The most famous elevator in all of Sweden was—and as far as I know, still is—the Katarina Elevator by Slussen in Stockholm. Google it, and you’ll find plenty of images.
This is now the summer of 1965 (June, I believe) and I have just spent all spring and early summer working in my dad’s factory up north after my very embarrassing Technical Gymnasium fiasco which saw me dropping out mid-January or thereabouts.
No, I did not like working for my dad. Not a bit. Yes, he paid me decently enough, but one of my best friends made a lot more from his (very well-off, to be sure) parents without having to lift a finger, so my work arrangement seemed a little unfair. That, and I always sported dirty fingernails; there was nothing for it with all that oil and dust and grease and yes, dirt, that went along with a factory like my dad’s—while my friends fingernails remained pristine.
At this point there was still talk about me returning to (starting over) Technical Gymnasium in the fall and I think this was still my somewhat nebulous plan at this time.
However, by now I needed a summer break and I think it was my mom who suggested that I go visit the Hellströms, former neighbors who now lived in Stockholm, or just to the north of the city in Ulriksdal, one of Stockholm’s many suburbs. I believe Mom called her still friend and ex-neighbor Valborg and arranged the whole thing and sometime mid-June I found myself moved in and installed on the second bed in my friend Åke’s bedroom, looking forward to a month or two of Capital visit and kicking back.
My friend worked the early mornings for the Swedish Post Office and after a couple of weeks of hanging about his mom (that would be Valborg) hinted, or a little more than hinted, that perhaps I, too, should look for something useful to do, at least part-time. Well, thought I, not a bad idea, so I started scouring the papers for wanted ads.
Found one. The Cooperative Federation (Kooperativa Förbundet—KF, for short), who owned the thing, was looking for an operator for the Katarina Elevator. Man, what a cool job, methought, and took the next bus into town for an interview.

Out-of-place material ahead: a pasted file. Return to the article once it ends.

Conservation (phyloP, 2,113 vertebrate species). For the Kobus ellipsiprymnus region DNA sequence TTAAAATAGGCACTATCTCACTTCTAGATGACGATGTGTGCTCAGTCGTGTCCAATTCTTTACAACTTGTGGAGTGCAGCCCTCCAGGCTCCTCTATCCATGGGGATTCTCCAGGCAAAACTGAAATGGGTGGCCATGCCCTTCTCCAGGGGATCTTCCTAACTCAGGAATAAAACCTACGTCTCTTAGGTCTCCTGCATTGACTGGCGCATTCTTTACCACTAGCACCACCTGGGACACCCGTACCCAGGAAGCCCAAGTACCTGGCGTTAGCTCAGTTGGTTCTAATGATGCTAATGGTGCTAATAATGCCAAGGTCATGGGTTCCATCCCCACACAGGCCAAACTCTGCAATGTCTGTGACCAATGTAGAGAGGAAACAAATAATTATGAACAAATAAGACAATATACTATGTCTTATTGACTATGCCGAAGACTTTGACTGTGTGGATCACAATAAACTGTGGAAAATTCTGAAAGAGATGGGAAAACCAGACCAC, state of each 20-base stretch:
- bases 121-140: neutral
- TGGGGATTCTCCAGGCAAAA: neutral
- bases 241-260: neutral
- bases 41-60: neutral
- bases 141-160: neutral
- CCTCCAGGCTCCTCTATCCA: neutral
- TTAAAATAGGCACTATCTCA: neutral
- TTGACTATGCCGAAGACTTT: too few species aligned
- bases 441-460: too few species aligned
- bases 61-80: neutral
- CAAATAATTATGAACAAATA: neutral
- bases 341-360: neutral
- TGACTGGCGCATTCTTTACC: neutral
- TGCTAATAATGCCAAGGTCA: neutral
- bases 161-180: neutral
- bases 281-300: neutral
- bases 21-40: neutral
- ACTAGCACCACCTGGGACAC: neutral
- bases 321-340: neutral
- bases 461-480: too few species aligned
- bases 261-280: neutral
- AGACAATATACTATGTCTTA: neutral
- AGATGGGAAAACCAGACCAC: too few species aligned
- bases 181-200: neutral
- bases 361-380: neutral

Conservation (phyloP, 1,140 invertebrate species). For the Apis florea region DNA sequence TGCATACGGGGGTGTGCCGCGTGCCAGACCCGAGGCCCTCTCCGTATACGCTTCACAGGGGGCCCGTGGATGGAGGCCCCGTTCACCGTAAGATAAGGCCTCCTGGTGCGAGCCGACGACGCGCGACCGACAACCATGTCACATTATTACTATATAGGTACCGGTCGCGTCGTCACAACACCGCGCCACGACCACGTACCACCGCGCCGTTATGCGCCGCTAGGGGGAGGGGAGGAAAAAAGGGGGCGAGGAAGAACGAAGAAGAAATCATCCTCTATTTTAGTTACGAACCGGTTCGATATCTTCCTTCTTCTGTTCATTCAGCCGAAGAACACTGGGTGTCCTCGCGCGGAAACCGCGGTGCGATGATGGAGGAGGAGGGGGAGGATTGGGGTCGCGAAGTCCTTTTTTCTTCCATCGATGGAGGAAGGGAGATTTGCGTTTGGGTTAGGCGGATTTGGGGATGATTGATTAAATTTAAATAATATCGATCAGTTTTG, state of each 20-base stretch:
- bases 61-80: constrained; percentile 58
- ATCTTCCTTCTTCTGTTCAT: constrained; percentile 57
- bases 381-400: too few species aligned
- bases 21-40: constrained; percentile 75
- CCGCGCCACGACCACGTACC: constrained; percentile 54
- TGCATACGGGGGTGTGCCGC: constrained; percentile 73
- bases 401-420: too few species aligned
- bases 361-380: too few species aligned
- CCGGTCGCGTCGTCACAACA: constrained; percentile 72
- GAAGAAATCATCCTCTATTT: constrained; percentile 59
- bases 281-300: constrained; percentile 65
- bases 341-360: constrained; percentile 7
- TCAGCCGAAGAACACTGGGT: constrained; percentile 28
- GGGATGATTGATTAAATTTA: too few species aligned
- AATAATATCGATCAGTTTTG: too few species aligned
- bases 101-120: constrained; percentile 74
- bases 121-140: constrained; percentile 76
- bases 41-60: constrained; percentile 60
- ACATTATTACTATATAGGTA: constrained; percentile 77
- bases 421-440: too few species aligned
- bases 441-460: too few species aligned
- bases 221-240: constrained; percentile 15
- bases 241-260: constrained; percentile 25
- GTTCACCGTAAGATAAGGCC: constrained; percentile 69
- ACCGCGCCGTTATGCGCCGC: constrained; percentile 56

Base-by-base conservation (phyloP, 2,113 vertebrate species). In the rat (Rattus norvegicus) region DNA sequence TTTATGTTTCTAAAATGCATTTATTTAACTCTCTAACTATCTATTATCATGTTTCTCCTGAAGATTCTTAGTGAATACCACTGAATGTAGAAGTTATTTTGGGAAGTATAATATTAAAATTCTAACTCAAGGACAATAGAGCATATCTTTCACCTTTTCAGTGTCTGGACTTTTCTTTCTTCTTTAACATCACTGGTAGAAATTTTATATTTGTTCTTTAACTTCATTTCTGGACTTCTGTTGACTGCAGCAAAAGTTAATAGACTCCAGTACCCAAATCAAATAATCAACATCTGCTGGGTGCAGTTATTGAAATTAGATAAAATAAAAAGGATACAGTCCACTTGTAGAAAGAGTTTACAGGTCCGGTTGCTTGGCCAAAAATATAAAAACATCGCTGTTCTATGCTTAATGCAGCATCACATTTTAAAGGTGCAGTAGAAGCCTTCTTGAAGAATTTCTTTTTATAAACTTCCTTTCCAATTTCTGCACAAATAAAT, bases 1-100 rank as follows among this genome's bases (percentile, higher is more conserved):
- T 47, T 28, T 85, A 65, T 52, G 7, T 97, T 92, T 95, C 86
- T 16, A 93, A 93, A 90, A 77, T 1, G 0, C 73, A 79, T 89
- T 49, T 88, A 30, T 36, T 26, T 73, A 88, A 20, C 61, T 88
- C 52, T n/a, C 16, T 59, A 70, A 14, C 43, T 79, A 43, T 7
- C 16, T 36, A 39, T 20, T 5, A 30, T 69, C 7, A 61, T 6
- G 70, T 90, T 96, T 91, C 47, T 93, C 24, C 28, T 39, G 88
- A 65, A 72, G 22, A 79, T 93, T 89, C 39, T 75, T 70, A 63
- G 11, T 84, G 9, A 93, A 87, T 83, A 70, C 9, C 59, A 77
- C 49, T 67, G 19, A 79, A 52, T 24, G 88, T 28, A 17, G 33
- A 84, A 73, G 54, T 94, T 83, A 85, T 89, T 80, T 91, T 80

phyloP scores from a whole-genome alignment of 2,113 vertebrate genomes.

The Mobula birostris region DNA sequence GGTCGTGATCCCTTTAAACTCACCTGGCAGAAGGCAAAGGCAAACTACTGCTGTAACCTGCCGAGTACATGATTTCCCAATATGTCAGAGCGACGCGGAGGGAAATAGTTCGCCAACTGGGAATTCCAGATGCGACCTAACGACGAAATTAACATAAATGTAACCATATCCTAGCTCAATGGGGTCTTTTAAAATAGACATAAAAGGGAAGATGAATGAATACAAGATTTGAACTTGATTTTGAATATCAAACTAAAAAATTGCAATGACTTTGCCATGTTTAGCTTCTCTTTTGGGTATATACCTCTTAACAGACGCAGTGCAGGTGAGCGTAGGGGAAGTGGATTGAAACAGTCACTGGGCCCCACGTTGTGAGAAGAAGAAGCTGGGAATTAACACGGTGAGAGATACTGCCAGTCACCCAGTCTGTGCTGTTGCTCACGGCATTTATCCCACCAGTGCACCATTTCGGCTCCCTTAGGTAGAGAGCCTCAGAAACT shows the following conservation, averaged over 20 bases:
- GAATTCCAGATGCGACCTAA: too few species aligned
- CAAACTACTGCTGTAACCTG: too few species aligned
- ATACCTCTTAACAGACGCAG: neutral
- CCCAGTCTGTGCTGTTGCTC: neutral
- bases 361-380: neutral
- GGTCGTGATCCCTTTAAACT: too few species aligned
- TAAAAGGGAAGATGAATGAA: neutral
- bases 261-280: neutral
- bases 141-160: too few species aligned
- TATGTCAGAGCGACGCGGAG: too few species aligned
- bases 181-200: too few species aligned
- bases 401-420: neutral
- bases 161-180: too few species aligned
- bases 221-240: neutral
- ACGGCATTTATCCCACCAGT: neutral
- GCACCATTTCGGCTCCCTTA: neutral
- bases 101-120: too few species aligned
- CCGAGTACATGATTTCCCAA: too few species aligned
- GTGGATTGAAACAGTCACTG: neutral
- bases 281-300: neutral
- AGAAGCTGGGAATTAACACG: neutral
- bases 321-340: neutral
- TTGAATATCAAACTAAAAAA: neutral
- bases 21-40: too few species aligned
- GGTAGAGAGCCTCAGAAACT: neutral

Well, by the time I arrived the position had already been filled, so with dashed hopes I made my way back to Ulriksdal and my friend’s bedroom and another magazine or book or whatever I was reading at the time.
The following morning, however, I had a little brainstorm: A company the size of KF (and it was huge by Swedish standards) was bound to have something for a bright young lad like me (I was sixteen at the time) to do, no? So, with a pretty good serving of hutzpah swallowed whole, I got on the bus again and walked in to the same Personnel Director’s office who looked a little bemused: what was I doing back here? (How I got past his secretary I am not entirely sure).
Well, I said, surely in a company this size there has to be something for a guy like me to do over the summer. Surely.
He took a long hard look at me over his glasses, and I believe that he liked what he saw, the initiative if nothing else—the flirting with effrontery of showing up again, the nerve, I guess, for then he said, Okay, let’s see.
He turned to a filing cabinet and rummaged through some files (this was before Personal Computers, way) and pulled one out: Mail-Order Shipping. You’ll be packing mail orders. Sound okay?
And that is how I landed my first real (as in non-dad’s factory) job.
As it happened, I never returned to Technical Gymnasium; in fact, I never returned up north (home) after that. Instead I stayed at Mail-Order for a few months before my boss—who could not believe my ninth grade grades and wondered why on earth was I not back in school—got me a job at an ancillary service to the IBM punch card department (part of their computer central) from where I eventually was promoted to punch card operator and from there to computer operator (a Bull/GE 301 mainframe), though that’s another story slash fragment.